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Save Your Life With A Key Sized Medical Device
Communication during a medical emergency, when you can not.
It is important to communicate during a medical emergency, and when you are not able speak for yourself. How will your doctor know your medical history in order to properly treat you. You need a convenient way to carry your emergency medical information with you at all times.
"In a medical emergency, you might be unconscious or unable to speak for yourself," said Alfred Sacchetti, MD, of the American College of Emergency Physicians (ACEP). "That's why it's so important to make sure that medical personnel have access to your medical history, as well as relevant contact information. For example, knowing what medications you are taking could prevent severe drug interactions, and knowing what allergies you have could prevent serious reactions."
Millions of Americans have medical conditions which should be immediately known to Emergency Personnel.
Diabetes (over 13 million), diagnosed heart disease (23 million), Alzheimer’s, transplant surgery, patient's currently on blood thinners such as Coumadin, epilepsy, asthma, severe allergies, cancer patients and medication allergies such as penicillin and other antibiotics are all conditions that should be brought to the attention of emergency personnel. Additionally, many of us are reasonably health but getting older (36 million people age 65 and over) and our list of medications continue to grow with the years.
With over 110 million emergency room visits a year, your emergency information may actually be the most important information of your life. According to quoted studies from The Institute of Medicine an estimate of 44,000 to 98,000 hospitalized Americans die each year from errors made from medical practitioners, and 7,000 dies because of medication mishaps.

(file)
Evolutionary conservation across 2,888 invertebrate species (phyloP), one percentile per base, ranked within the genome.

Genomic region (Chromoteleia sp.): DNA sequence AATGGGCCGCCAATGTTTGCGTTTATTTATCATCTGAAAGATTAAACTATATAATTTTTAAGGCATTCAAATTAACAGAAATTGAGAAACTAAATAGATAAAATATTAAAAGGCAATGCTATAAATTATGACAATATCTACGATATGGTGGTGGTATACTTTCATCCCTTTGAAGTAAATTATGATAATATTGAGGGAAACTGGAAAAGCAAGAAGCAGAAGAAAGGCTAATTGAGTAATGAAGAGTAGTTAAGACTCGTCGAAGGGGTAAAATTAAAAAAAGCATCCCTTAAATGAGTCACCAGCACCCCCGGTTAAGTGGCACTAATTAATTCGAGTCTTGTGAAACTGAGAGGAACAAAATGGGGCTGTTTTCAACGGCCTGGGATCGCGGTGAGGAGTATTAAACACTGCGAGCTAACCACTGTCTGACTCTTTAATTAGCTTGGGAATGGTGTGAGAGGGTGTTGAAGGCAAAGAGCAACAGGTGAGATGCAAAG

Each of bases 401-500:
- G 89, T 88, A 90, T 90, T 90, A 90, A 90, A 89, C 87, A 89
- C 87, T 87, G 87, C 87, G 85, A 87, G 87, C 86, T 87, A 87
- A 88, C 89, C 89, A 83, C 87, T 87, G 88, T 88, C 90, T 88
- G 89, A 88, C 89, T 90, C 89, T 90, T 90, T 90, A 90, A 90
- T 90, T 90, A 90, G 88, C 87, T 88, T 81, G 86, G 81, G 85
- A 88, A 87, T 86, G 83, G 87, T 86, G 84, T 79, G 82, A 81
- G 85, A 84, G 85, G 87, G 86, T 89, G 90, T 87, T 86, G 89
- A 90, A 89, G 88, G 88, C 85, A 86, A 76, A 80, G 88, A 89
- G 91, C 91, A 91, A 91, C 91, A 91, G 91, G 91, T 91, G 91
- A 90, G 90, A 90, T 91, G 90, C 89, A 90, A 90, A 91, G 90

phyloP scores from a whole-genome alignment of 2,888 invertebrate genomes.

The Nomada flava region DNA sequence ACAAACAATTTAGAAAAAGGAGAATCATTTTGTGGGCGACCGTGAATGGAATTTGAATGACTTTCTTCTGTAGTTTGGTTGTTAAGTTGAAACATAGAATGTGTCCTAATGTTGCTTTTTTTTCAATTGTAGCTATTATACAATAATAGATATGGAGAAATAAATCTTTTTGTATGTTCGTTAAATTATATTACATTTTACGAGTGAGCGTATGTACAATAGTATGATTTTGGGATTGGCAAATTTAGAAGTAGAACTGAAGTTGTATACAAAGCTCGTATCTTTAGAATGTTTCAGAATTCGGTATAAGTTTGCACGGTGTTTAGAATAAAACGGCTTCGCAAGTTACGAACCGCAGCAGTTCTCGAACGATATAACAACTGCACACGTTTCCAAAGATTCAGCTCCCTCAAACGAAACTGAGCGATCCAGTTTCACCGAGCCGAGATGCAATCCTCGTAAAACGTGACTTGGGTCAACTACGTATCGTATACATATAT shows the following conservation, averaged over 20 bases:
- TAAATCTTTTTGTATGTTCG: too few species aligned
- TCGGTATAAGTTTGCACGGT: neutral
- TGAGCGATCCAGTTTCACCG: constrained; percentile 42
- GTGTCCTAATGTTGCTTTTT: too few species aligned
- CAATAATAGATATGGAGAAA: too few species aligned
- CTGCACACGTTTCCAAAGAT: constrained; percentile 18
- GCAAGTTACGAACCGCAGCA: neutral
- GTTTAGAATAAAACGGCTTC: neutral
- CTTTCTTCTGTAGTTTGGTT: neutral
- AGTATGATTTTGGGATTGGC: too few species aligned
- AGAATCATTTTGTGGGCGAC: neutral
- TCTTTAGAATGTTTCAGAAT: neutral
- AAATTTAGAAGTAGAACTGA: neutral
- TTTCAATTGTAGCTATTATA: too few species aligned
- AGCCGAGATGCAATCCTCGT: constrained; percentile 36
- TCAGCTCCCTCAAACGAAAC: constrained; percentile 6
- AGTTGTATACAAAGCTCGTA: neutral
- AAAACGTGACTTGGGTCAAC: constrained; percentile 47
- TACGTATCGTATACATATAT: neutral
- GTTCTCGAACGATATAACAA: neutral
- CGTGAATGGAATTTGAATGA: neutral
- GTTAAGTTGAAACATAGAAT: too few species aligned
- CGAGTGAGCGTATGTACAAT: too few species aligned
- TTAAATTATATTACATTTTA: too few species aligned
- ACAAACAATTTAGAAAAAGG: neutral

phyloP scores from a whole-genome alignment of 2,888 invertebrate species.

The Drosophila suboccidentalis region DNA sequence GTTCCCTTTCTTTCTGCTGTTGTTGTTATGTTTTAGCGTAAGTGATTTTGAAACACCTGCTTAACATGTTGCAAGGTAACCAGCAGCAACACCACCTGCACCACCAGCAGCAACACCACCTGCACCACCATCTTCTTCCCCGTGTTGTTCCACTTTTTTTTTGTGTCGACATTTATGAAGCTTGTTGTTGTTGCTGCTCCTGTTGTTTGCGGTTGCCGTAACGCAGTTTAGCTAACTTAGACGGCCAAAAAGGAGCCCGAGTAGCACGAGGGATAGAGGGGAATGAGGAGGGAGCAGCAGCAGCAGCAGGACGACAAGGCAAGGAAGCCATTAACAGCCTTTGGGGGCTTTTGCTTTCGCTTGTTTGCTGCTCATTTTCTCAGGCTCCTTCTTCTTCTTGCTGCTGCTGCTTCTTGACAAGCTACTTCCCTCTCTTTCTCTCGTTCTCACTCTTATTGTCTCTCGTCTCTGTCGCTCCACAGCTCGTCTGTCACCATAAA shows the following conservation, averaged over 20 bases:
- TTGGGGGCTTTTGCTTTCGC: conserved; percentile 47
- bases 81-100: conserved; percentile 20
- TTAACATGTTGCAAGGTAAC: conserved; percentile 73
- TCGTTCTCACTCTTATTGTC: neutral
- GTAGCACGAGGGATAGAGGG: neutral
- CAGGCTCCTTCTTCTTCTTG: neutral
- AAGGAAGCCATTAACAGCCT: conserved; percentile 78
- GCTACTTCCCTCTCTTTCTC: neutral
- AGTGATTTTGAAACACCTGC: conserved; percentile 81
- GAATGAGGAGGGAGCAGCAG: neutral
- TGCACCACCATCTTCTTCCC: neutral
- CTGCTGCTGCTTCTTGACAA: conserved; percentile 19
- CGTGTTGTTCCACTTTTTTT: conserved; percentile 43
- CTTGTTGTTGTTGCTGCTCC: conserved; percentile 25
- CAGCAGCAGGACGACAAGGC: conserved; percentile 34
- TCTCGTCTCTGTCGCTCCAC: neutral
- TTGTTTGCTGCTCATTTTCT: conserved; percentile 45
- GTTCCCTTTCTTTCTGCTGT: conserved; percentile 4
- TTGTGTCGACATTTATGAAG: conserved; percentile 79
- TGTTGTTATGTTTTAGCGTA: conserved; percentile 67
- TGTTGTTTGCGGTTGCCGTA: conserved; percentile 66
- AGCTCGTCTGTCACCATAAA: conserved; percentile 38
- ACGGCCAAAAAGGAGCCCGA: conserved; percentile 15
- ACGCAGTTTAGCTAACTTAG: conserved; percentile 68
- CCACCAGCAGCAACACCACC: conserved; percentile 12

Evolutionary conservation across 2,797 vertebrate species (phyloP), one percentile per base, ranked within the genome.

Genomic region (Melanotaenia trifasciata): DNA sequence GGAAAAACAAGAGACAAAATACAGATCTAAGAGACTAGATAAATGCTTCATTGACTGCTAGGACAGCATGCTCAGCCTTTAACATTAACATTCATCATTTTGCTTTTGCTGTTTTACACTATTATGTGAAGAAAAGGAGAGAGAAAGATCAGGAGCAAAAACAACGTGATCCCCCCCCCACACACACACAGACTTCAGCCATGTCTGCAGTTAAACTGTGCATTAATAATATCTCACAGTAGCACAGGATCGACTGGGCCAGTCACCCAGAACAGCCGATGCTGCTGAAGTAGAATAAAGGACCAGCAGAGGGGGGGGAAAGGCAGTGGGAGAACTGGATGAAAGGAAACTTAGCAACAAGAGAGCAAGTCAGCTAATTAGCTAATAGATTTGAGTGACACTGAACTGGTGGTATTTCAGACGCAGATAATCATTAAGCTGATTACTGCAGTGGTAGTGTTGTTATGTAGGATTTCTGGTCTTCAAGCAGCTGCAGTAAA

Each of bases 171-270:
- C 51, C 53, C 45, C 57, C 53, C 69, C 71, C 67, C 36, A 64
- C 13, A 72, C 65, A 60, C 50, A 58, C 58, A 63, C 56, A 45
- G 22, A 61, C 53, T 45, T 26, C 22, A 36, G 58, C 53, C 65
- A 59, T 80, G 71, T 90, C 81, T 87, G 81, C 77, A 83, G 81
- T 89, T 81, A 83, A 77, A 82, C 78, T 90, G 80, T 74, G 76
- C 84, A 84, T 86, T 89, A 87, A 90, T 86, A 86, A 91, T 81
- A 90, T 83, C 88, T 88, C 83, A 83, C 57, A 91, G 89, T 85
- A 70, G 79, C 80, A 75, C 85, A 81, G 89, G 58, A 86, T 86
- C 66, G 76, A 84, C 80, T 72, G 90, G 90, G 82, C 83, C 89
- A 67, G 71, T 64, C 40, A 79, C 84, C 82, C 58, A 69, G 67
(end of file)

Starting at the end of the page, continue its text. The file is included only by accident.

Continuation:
Who needs to keep their emergency information available and updated?
Actually, all of us should but very few do. However for those at risk, such as seniors, people with chronic illness, serious allergies or medication complications, special needs children and anyone traveling away from home it is something that should not be overlooked. Children should also have the proper medical information on them at all times if they have a medical condition or serious allergy.
What information should be maintained?
Here are just some of the things recommended by Edward Stettner, MD, Assistant Professor of Emergency Medicine, Emory University Atlanta, GA and other healthcare professionals.
* Medical history - Chronic medical conditions
* Medications -Including over-the-counter
* Allergies -Medications and foods
* Surgical history -Include the date, hospital and surgeon
* Private physician -Include primary care as well as specialists
* Emergency contacts -Multiple contacts with alternate numbers
* Miscellaneous -Include advance directives, specific dietary needs, or any other important information.
What are your options to carry your medical information?
There are many generic medical ID bracelets and jewelry tags available today, however they are generally limited by their size to the amount of information that can be displayed on them and because of their small size, they are sometimes overlooked by emergency personnel during a crisis. The wallet cards some provide are also limited by their small size and often become unreadable in a very short time. While they can alert medics that you have special medical needs, they can not convey all your important emergency information during a crisis, when it is needed most.
So how do you carry all that information around with you?
Digital technology allows a very large amount of information to be stored on surprisingly small devices. MedicTag LLC has adapted this technology to produce an emergency information device that fits on a key ring. The device is simple to use and works with your desktop or laptop computer. You can fill out the information form and make changes whenever necessary, always keeping your emergency information up to date. Emergency responders on site with a laptop or at the emergency room can have instant access to your vital information, even if you are unconscious, allowing them to diagnose and properly treat you with as little delay as possible.
Do you need to have your emergency information available?
For most of us the answer is probably yes. If not you, how about a child, parent or other loved one in your family? Considering the possible life saving benefits, it is something that we should seriously consider, for safety and security that affects the whole family.
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